In July 2018, for the third track of the Labour Party Democracy Review, proposals were submitted for reforming BAME Labour. The proposed changes would result in all Labour Party members who self-identify as ethnic minorities automatically becoming BAME Labour members, a national BAME committee being elected using one member, one vote[15] and a higher percentage of reserved BAME seats in areas with high ethnic minority populations.[16][17]


In October 2018, BAME Labour endorsed Vaughan Gething for the Welsh Labour Party leadership election.[18]


  1. ^ a b c d e f g "BAME Labour Open Letter". BAME Labour. Retrieved 1 December 2017.
  2. ^ a b c d Katwala, Sunder (1 October 2010). "And Labour's top baron is…Keith Vaz". Labour Uncut. Retrieved 1 December 2017.
  3. ^ a b "Chuka Umunna's BAME Labour Update" (PDF). TMP Online. October 2007. Retrieved 1 November 2017.
  4. ^ a b c d e Rampen, Julia (10 August 2017). "The battle for BAME Labour: will Keith Vaz lose his National Executive Committee seat?". New Statesman. Retrieved 1 December 2017.
  5. ^ Wadsworth, Marc (6 October 2008). "Celebrating Black Sections". The Guardian. Retrieved 1 December 2017.
  6. ^ Ali, Lizzy (1 September 2014). "BAME representation: "community leaders" or genuine advocates?". Left Futures. Retrieved 1 December 2017.
  7. ^ "About BAME Labour". BAME Labour. Archived from the original on 1 December 2017. Retrieved 1 December 2017.
  8. ^ Payton, Matt (13 July 2016). "Labour leadership contest: How you can vote without paying the £25 fee". The Independent. Retrieved 1 January 2018.
  9. ^ Hatwal, Atul (3 January 2011). "BAME Labour is pointless – because Labour's leadership can't be bothered with minority communities". Labour Uncut. Retrieved 1 December 2017.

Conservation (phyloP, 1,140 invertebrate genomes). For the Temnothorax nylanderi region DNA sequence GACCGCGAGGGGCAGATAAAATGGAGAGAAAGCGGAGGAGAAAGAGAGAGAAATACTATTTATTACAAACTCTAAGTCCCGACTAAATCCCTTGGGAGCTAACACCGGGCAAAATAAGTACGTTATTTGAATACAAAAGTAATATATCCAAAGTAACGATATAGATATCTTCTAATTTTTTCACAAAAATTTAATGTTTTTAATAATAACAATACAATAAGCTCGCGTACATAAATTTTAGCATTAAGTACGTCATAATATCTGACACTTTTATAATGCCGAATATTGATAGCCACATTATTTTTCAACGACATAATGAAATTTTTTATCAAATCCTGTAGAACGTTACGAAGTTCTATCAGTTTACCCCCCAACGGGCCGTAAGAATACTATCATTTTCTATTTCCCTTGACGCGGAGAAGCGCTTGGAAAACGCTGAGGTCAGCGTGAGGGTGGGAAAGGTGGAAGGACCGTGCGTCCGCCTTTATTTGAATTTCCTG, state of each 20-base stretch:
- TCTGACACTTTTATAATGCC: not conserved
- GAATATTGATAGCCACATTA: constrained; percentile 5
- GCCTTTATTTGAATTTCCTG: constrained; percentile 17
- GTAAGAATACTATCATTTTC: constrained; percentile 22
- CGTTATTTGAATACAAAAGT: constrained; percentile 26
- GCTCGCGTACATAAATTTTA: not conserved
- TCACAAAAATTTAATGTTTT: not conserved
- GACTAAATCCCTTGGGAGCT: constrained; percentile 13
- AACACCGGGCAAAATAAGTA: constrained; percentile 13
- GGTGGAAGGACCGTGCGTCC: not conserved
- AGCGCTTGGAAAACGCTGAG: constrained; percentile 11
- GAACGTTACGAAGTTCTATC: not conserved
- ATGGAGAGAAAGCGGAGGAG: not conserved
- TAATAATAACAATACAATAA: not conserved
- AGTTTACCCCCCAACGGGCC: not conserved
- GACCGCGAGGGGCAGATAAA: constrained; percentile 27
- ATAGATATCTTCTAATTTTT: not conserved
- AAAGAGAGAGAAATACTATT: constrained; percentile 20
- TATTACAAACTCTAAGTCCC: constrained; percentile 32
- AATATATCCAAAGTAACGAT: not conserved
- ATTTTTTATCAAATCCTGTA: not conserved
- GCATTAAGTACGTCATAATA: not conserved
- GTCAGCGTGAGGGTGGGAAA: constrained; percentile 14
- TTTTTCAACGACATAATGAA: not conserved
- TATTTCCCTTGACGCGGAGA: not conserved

10. ^ Mahmood, Mazher; Henry, Robin (2 October 2012). "Labour urged to investigate Vaz election". The Sunday Times. Retrieved 1 December 2017.
  11. ^ Bloom, Dan (22 September 2017). "'We are now the mainstream' declares Jeremy Corbyn". Daily Mirror. Retrieved 1 December 2017.
  12. ^ Syal, Rajeev (8 January 2018). "Democracy review may put Keith Vaz's position on Labour NEC at risk". The Guardian. Retrieved 1 February 2018.
  13. ^ a b Elgot, Jessica (15 August 2017). "Keith Vaz fights off Momentum challenge to keep place on NEC". The Guardian. Retrieved 1 December 2017.
  14. ^ Waugh, Paul (8 January 2018). "Keith Vaz Facing Loss Of Labour NEC Seat As Momentum Urges More Voting Power For Minority Ethnic Members". The Huffington Post. Retrieved 1 February 2018.
  15. ^ Elgot, Jessica (16 July 2018). "Labour plans radical selection overhaul including all BAME shortlists". The Guardian. Retrieved 1 August 2018.
  16. ^ Syal, Rajeev (31 July 2018). "Labour plans to allow members e-votes after democracy review". The Guardian. Retrieved 1 February 2019.
  17. ^ Labour Party Democracy Review (PDF) (Report). Labour Party. September 2018. Retrieved 4 April 2020.
  18. ^ "Vaughan Gething: In Black History Month, I'm proud to be supported by BAME Labour". Labour List. 26 October 2018. Retrieved 1 February 2019.